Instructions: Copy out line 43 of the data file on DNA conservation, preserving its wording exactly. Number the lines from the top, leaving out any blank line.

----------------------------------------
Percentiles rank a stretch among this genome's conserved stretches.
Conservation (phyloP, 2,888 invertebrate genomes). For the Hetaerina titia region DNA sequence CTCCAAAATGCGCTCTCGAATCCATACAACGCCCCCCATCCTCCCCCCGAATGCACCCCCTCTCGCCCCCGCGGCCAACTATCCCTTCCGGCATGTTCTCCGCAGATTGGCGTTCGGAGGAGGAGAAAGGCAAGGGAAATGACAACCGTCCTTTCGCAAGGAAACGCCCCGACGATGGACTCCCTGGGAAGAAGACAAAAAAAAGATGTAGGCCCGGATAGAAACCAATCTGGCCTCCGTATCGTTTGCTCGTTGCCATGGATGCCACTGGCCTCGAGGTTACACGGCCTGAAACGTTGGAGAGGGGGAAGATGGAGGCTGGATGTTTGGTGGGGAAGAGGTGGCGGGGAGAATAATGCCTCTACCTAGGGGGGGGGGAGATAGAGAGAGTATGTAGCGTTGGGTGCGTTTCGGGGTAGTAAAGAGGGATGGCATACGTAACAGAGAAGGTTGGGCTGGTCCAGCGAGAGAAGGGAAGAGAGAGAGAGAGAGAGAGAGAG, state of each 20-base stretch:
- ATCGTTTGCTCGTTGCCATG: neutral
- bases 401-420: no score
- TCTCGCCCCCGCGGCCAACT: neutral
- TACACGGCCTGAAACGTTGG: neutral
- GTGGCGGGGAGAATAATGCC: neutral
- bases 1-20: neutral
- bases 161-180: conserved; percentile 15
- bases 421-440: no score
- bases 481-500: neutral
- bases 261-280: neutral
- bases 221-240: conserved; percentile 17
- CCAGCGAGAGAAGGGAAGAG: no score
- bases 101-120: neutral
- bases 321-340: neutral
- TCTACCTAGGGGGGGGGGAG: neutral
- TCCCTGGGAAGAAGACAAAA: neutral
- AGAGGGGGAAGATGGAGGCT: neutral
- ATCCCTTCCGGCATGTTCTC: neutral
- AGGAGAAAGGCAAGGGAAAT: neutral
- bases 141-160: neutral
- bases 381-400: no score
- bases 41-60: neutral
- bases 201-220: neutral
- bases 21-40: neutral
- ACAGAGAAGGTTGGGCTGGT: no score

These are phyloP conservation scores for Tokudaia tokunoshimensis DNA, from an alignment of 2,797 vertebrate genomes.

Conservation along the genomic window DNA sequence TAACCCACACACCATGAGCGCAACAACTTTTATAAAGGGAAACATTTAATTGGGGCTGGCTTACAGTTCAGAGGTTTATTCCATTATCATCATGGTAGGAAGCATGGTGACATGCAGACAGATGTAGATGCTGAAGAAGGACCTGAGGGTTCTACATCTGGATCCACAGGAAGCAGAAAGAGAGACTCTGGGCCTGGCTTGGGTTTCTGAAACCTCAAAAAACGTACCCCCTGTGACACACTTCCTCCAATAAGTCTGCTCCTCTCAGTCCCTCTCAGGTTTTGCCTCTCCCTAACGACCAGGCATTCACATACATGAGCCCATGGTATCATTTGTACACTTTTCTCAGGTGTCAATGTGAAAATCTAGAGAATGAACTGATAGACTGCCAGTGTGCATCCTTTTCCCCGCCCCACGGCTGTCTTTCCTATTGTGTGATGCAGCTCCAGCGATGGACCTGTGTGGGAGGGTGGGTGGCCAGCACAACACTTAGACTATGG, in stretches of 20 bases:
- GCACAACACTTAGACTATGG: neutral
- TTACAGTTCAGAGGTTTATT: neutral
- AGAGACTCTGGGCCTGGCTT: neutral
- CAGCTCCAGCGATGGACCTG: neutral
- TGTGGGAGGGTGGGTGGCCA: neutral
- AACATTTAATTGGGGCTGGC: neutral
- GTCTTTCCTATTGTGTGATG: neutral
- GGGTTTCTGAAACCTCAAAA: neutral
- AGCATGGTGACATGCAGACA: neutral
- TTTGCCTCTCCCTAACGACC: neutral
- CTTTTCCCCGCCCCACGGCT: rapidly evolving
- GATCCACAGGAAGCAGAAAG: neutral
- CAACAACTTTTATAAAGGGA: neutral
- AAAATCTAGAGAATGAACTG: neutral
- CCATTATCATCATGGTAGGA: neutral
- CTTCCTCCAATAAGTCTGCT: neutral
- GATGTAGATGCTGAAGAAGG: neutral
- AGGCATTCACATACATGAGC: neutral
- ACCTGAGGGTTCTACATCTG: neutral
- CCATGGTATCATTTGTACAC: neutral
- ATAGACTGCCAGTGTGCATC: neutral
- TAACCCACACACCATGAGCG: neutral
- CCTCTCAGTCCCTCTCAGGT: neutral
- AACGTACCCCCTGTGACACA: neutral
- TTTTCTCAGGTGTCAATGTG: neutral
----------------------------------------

- AAAATCTAGAGAATGAACTG: neutral